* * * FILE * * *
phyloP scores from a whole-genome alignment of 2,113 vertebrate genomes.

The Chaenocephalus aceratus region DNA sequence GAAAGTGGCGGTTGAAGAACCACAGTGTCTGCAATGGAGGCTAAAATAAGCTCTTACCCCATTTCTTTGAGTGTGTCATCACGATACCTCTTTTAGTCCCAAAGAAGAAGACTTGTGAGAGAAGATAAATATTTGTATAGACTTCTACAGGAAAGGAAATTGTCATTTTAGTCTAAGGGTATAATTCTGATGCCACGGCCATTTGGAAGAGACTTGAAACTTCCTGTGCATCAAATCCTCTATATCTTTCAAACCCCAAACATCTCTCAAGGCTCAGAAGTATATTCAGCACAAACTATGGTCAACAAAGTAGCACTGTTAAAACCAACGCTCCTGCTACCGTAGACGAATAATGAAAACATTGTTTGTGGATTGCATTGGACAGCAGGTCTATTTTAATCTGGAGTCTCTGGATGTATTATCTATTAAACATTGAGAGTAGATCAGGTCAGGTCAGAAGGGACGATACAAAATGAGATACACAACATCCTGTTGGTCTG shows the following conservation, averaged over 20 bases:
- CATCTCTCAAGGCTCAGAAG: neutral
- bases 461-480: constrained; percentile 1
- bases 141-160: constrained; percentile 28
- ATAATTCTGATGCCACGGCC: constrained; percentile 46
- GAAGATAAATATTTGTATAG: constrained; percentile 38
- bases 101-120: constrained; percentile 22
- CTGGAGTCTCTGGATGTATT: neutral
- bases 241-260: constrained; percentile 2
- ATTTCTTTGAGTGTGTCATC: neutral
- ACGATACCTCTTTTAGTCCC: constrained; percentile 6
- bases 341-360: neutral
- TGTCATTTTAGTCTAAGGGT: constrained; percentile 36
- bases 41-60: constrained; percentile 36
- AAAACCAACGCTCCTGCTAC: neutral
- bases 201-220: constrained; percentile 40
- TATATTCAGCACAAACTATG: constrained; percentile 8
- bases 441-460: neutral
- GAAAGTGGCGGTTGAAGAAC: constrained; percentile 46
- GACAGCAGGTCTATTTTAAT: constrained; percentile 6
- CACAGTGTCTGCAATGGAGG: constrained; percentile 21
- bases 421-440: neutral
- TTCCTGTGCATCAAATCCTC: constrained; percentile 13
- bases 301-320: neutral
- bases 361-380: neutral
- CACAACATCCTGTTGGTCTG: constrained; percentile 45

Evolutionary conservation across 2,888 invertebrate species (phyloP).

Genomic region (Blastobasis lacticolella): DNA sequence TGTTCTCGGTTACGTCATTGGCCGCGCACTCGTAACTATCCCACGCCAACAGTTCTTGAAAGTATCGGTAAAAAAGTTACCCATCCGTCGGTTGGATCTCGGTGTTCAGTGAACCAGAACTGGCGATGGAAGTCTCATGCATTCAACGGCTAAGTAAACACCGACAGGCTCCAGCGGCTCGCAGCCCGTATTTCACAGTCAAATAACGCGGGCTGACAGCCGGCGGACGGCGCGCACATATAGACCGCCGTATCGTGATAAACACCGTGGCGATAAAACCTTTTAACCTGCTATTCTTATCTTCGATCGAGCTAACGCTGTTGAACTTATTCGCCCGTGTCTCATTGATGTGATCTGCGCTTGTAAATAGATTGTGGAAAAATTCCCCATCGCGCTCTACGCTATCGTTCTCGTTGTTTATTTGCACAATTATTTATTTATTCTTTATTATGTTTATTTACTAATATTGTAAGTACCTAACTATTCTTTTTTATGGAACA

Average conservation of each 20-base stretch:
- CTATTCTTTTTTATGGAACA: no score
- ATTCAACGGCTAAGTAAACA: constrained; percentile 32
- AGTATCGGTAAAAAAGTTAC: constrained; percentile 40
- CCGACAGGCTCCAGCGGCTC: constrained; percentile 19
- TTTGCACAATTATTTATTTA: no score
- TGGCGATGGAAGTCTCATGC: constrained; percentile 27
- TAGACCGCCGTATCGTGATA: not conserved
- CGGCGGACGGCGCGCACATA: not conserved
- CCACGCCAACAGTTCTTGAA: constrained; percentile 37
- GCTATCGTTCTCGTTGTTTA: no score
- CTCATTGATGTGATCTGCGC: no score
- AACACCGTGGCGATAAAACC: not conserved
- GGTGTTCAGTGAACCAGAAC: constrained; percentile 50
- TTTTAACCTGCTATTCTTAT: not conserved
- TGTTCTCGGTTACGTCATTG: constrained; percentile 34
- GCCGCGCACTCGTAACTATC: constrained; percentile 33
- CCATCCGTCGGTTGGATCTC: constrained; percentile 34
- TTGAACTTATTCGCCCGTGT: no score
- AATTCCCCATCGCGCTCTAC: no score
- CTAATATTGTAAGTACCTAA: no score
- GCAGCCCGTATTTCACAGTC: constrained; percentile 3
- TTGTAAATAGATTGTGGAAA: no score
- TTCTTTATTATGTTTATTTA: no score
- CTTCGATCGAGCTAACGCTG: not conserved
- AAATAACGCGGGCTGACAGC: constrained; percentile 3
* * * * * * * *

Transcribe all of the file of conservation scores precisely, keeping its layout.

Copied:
phyloP scores from a whole-genome alignment of 2,113 vertebrate genomes.

The Chaenocephalus aceratus region DNA sequence GAAAGTGGCGGTTGAAGAACCACAGTGTCTGCAATGGAGGCTAAAATAAGCTCTTACCCCATTTCTTTGAGTGTGTCATCACGATACCTCTTTTAGTCCCAAAGAAGAAGACTTGTGAGAGAAGATAAATATTTGTATAGACTTCTACAGGAAAGGAAATTGTCATTTTAGTCTAAGGGTATAATTCTGATGCCACGGCCATTTGGAAGAGACTTGAAACTTCCTGTGCATCAAATCCTCTATATCTTTCAAACCCCAAACATCTCTCAAGGCTCAGAAGTATATTCAGCACAAACTATGGTCAACAAAGTAGCACTGTTAAAACCAACGCTCCTGCTACCGTAGACGAATAATGAAAACATTGTTTGTGGATTGCATTGGACAGCAGGTCTATTTTAATCTGGAGTCTCTGGATGTATTATCTATTAAACATTGAGAGTAGATCAGGTCAGGTCAGAAGGGACGATACAAAATGAGATACACAACATCCTGTTGGTCTG shows the following conservation, averaged over 20 bases:
- CATCTCTCAAGGCTCAGAAG: neutral
- bases 461-480: constrained; percentile 1
- bases 141-160: constrained; percentile 28
- ATAATTCTGATGCCACGGCC: constrained; percentile 46
- GAAGATAAATATTTGTATAG: constrained; percentile 38
- bases 101-120: constrained; percentile 22
- CTGGAGTCTCTGGATGTATT: neutral
- bases 241-260: constrained; percentile 2
- ATTTCTTTGAGTGTGTCATC: neutral
- ACGATACCTCTTTTAGTCCC: constrained; percentile 6
- bases 341-360: neutral
- TGTCATTTTAGTCTAAGGGT: constrained; percentile 36
- bases 41-60: constrained; percentile 36
- AAAACCAACGCTCCTGCTAC: neutral
- bases 201-220: constrained; percentile 40
- TATATTCAGCACAAACTATG: constrained; percentile 8
- bases 441-460: neutral
- GAAAGTGGCGGTTGAAGAAC: constrained; percentile 46
- GACAGCAGGTCTATTTTAAT: constrained; percentile 6
- CACAGTGTCTGCAATGGAGG: constrained; percentile 21
- bases 421-440: neutral
- TTCCTGTGCATCAAATCCTC: constrained; percentile 13
- bases 301-320: neutral
- bases 361-380: neutral
- CACAACATCCTGTTGGTCTG: constrained; percentile 45

Evolutionary conservation across 2,888 invertebrate species (phyloP).

Genomic region (Blastobasis lacticolella): DNA sequence TGTTCTCGGTTACGTCATTGGCCGCGCACTCGTAACTATCCCACGCCAACAGTTCTTGAAAGTATCGGTAAAAAAGTTACCCATCCGTCGGTTGGATCTCGGTGTTCAGTGAACCAGAACTGGCGATGGAAGTCTCATGCATTCAACGGCTAAGTAAACACCGACAGGCTCCAGCGGCTCGCAGCCCGTATTTCACAGTCAAATAACGCGGGCTGACAGCCGGCGGACGGCGCGCACATATAGACCGCCGTATCGTGATAAACACCGTGGCGATAAAACCTTTTAACCTGCTATTCTTATCTTCGATCGAGCTAACGCTGTTGAACTTATTCGCCCGTGTCTCATTGATGTGATCTGCGCTTGTAAATAGATTGTGGAAAAATTCCCCATCGCGCTCTACGCTATCGTTCTCGTTGTTTATTTGCACAATTATTTATTTATTCTTTATTATGTTTATTTACTAATATTGTAAGTACCTAACTATTCTTTTTTATGGAACA

Average conservation of each 20-base stretch:
- CTATTCTTTTTTATGGAACA: no score
- ATTCAACGGCTAAGTAAACA: constrained; percentile 32
- AGTATCGGTAAAAAAGTTAC: constrained; percentile 40
- CCGACAGGCTCCAGCGGCTC: constrained; percentile 19
- TTTGCACAATTATTTATTTA: no score
- TGGCGATGGAAGTCTCATGC: constrained; percentile 27
- TAGACCGCCGTATCGTGATA: not conserved
- CGGCGGACGGCGCGCACATA: not conserved
- CCACGCCAACAGTTCTTGAA: constrained; percentile 37
- GCTATCGTTCTCGTTGTTTA: no score
- CTCATTGATGTGATCTGCGC: no score
- AACACCGTGGCGATAAAACC: not conserved
- GGTGTTCAGTGAACCAGAAC: constrained; percentile 50
- TTTTAACCTGCTATTCTTAT: not conserved
- TGTTCTCGGTTACGTCATTG: constrained; percentile 34
- GCCGCGCACTCGTAACTATC: constrained; percentile 33
- CCATCCGTCGGTTGGATCTC: constrained; percentile 34
- TTGAACTTATTCGCCCGTGT: no score
- AATTCCCCATCGCGCTCTAC: no score
- CTAATATTGTAAGTACCTAA: no score
- GCAGCCCGTATTTCACAGTC: constrained; percentile 3
- TTGTAAATAGATTGTGGAAA: no score
- TTCTTTATTATGTTTATTTA: no score
- CTTCGATCGAGCTAACGCTG: not conserved
- AAATAACGCGGGCTGACAGC: constrained; percentile 3